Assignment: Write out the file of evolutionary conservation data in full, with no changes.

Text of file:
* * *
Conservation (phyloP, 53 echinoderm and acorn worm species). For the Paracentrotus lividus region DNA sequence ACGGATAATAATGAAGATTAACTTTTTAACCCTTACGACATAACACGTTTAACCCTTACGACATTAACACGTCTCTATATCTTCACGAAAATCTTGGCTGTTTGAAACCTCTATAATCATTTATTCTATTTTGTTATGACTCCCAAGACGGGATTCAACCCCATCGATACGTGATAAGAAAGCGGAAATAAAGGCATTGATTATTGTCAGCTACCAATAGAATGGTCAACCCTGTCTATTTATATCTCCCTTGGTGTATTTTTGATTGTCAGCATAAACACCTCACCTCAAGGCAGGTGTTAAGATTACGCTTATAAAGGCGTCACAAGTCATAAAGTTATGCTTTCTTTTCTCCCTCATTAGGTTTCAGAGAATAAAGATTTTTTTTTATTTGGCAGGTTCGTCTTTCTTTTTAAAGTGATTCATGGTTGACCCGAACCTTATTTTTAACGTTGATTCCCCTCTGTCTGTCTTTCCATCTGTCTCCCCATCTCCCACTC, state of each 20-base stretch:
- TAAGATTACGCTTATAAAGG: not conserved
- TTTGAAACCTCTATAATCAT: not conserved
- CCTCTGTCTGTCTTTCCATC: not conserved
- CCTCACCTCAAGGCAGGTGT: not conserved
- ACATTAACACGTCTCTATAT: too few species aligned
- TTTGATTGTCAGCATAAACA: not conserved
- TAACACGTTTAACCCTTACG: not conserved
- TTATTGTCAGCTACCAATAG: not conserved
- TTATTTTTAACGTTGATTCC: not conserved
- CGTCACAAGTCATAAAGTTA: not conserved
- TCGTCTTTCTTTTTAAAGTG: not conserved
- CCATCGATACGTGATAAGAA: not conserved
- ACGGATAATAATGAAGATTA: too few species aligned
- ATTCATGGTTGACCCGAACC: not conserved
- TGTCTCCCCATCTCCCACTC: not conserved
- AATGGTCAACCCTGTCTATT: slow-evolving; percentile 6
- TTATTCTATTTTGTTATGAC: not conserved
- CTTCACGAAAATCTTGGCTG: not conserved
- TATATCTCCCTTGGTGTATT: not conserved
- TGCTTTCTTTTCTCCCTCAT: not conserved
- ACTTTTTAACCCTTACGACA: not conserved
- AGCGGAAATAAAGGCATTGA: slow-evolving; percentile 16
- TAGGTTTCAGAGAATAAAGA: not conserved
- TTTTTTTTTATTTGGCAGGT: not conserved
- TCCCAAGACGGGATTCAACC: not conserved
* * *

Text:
Conservation (phyloP, 53 echinoderm and acorn worm species). For the Paracentrotus lividus region DNA sequence ACGGATAATAATGAAGATTAACTTTTTAACCCTTACGACATAACACGTTTAACCCTTACGACATTAACACGTCTCTATATCTTCACGAAAATCTTGGCTGTTTGAAACCTCTATAATCATTTATTCTATTTTGTTATGACTCCCAAGACGGGATTCAACCCCATCGATACGTGATAAGAAAGCGGAAATAAAGGCATTGATTATTGTCAGCTACCAATAGAATGGTCAACCCTGTCTATTTATATCTCCCTTGGTGTATTTTTGATTGTCAGCATAAACACCTCACCTCAAGGCAGGTGTTAAGATTACGCTTATAAAGGCGTCACAAGTCATAAAGTTATGCTTTCTTTTCTCCCTCATTAGGTTTCAGAGAATAAAGATTTTTTTTTATTTGGCAGGTTCGTCTTTCTTTTTAAAGTGATTCATGGTTGACCCGAACCTTATTTTTAACGTTGATTCCCCTCTGTCTGTCTTTCCATCTGTCTCCCCATCTCCCACTC, state of each 20-base stretch:
- TAAGATTACGCTTATAAAGG: not conserved
- TTTGAAACCTCTATAATCAT: not conserved
- CCTCTGTCTGTCTTTCCATC: not conserved
- CCTCACCTCAAGGCAGGTGT: not conserved
- ACATTAACACGTCTCTATAT: too few species aligned
- TTTGATTGTCAGCATAAACA: not conserved
- TAACACGTTTAACCCTTACG: not conserved
- TTATTGTCAGCTACCAATAG: not conserved
- TTATTTTTAACGTTGATTCC: not conserved
- CGTCACAAGTCATAAAGTTA: not conserved
- TCGTCTTTCTTTTTAAAGTG: not conserved
- CCATCGATACGTGATAAGAA: not conserved
- ACGGATAATAATGAAGATTA: too few species aligned
- ATTCATGGTTGACCCGAACC: not conserved
- TGTCTCCCCATCTCCCACTC: not conserved
- AATGGTCAACCCTGTCTATT: slow-evolving; percentile 6
- TTATTCTATTTTGTTATGAC: not conserved
- CTTCACGAAAATCTTGGCTG: not conserved
- TATATCTCCCTTGGTGTATT: not conserved
- TGCTTTCTTTTCTCCCTCAT: not conserved
- ACTTTTTAACCCTTACGACA: not conserved
- AGCGGAAATAAAGGCATTGA: slow-evolving; percentile 16
- TAGGTTTCAGAGAATAAAGA: not conserved
- TTTTTTTTTATTTGGCAGGT: not conserved
- TCCCAAGACGGGATTCAACC: not conserved